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NBC newsman Newman dies

He was on 'Meet the Press,' 'Today,' 'Nightly News' and 'SNL'

Edwin Newman, who brought literacy, wit and energy to NBC newscasts for more than three decades, and spoofed himself on “Saturday Night Live” skits, died Aug. 13 of pneumonia in Oxford, England. He was 91.

At NBC from 1952 until his retirement in 1984, Newman did political reporting, foreign reporting, anchoring of news specials, “Meet the Press,” “Today,” “Nightly News,” midday news and a variety of radio spots. He announced the death of President Kennedy on radio, and anchored on TV when President Reagan was shot.

He also narrated and helped write documentaries, back when they were an influential staple of network programming. They included “Who Shall Live?” — a 1965 study of the difficulties of deciding which kidney disease should receive lifesaving dialysis — and “Politics: The Outer Fringe,” a 1966 look at extremism.

“I think I worked on more documentaries than anybody else in TV history,” he once said.

Newman, with his rumpled, squinting delivery, impressed his audience not so much with how he looked as with the likelihood that what he’d say would be worth hearing. And his occasional witty turn of phrase might be accompanied by a mischievous smile. The New York Times wrote in 1966 that Newman “is one of broadcasting’s rarities. … NBC’s instant renaissance man speaks with the distinctive growl of a rusted muffler. He makes no concessions to the charm boy school of commentator.”

“Ed Newman was an early role model for my generation of NBC News correspondents — worldly, erudite and droll, qualities that were enriched by his pitch perfect use of the English language,” said former NBC anchor Tom Brokaw. “He was always a gentleman and a reassuring presence in our midst.”

In his series “Speaking Freely,” he had hourlong, uninterrupted conversations with notables in many fields.

“People had an opportunity to put forward ideas” he said in a 1988 Associated Press interview. “You could get people to come on who wouldn’t normally have been on TV. NBC, and I mean this to its credit, never tried to sell a minute of commercials and never interfered with the choice of people. The producer and I chose them.”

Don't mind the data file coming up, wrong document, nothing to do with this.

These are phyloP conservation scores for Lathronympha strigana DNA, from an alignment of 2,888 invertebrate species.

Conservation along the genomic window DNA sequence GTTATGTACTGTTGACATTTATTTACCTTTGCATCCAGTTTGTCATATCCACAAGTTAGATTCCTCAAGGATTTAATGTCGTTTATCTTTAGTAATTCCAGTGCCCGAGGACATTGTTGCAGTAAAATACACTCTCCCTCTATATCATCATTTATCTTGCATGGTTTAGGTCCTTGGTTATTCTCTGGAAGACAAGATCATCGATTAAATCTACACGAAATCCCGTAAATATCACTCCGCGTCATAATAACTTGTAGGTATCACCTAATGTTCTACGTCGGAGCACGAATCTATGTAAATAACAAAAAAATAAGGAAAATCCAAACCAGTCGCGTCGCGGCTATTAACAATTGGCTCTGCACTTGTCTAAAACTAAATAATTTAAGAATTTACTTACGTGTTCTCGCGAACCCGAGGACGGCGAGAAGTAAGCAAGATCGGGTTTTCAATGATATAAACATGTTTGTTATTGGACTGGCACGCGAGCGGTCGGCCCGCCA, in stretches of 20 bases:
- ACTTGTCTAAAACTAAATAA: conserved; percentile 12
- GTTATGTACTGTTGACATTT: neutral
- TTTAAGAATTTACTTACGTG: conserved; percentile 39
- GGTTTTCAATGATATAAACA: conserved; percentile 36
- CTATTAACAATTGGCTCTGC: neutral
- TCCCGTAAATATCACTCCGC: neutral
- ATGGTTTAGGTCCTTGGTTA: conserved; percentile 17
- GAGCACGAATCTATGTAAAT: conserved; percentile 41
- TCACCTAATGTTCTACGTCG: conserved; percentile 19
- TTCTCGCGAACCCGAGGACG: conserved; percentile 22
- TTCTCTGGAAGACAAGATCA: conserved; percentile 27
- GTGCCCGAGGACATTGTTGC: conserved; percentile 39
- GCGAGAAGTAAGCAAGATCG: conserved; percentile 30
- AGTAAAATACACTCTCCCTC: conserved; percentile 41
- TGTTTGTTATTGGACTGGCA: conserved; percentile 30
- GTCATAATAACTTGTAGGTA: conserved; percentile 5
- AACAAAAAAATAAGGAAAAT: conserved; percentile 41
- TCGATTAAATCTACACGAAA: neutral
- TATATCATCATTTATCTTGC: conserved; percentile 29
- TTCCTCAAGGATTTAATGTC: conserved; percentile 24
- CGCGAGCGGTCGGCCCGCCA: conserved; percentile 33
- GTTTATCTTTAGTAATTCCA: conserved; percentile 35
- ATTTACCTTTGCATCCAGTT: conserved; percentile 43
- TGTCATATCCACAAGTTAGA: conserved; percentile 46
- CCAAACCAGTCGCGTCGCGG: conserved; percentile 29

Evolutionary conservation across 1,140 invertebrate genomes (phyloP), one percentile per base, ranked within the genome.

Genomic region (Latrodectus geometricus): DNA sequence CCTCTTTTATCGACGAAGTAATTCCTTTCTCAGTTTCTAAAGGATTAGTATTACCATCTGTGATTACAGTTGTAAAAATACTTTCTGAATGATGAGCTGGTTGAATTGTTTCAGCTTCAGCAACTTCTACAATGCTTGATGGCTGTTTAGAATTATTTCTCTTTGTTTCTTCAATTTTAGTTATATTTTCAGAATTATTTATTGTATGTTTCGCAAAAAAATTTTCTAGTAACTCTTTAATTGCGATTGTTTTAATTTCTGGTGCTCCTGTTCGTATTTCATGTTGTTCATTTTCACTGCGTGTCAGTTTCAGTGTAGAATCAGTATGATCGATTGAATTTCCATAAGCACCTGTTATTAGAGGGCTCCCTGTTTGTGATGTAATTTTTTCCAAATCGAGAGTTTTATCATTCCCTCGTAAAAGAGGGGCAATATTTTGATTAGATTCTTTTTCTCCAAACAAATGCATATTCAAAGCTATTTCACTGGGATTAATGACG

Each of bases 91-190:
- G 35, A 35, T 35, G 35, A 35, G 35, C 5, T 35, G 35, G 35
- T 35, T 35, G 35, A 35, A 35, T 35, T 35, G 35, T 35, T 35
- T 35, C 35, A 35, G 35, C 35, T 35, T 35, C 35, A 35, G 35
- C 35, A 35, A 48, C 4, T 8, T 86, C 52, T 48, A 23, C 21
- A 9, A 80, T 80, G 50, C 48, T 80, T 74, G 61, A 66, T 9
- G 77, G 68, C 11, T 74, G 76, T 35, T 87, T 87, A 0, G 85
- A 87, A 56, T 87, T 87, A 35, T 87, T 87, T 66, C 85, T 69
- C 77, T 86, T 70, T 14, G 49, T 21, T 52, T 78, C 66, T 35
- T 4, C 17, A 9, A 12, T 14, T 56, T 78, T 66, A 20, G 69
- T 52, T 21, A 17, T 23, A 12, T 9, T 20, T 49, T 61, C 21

His contributions to the radio show “Emphasis” won him a 1966 Peabody Award; judges cited “his wit and depth of understanding, both conspicuous rarities to be cherished and honored.”

“To those of us watching at home, he made us feel like we had a very smart, classy friend in the broadcast news business,” said current NBC News anchor Brian Williams.

He turned to writing books in the 1970s, taking on the linguistic excesses of Watergate, sportscasters, academics, bureaucrats and other assorted creators of gobbledygook with wit and indignation. Both “Strictly Speaking” and “A Civil Tongue” were best sellers.

Chapter titles of “A Civil Tongue” give an idea of his targets: “A Fatal Slaying of the Very Worst Kind,” “A Real Super Player with Good Compassion,” “Paradigm Lost” and “Myself Will Be Back After This Message.”

“A civil tongue … means to me a language that is not bogged down in jargon, not puffed up with false dignity, not studded with trick phrases that have lost their meaning,” he wrote. “It is direct, specific, concrete, vigorous, colorful, subtle and imaginative when it should be, and as lucid and eloquent as we are able to make it. It is something to revel in and enjoy.”

For a time, he was also a theater reviewer for NBC’s New York station, drawing upon all his skills to sum up productions in one minute flat. Of one show, he wrote, “As with so many recent musicals, none of the principals can really sing.”

In another, he wrote that “‘Illya Darling’ rests on the premise that Melina Mercouri is irresistible. … This highly unlikely premise . …” He raised a ruckus when a producer quoted him in an ad as saying “Melina is irresistible.”

Some of his less-than-kind comments about David Merrick’s shows prompted the headline-loving producer to try to ban Newman from his productions.

After retiring in January 1984, Newman enjoyed being on “Saturday Night Live” skits and in several situation comedies, where, he said, “I’ve always had the demanding job of playing myself.” (In one SNL sketch, he mans a suicide hotline and keeps correcting the desperate caller’s grammar.)

He narrated some public television programs, including the 1988 PBS series “Television.”

“So much on TV over the years has been good,” he said at the time. “The question is raised, why can’t there be more such good, worthwhile, deserving programs? But I have never met a payroll or had to sell time on the air. It is easy to be critical.”

After studying at the U. of Wisconsin and Louisiana State, Newman began his journalism career in the Washington bureau of the Intl. News Service. He took dictation from reporters for 12 hours when Pearl Harbor was attacked on Dec. 7, 1941.

After serving in the Navy during World War II, he held various journalism jobs, including a stint in the CBS Washington bureau, before joining NBC in 1952 in London. He rose to NBC bureau chief in London, then Rome, then Paris before returning to the United States permanently in 1961, covering a variety of assignments for NBC.

Survivors include his wife, Rigel, and a daughter.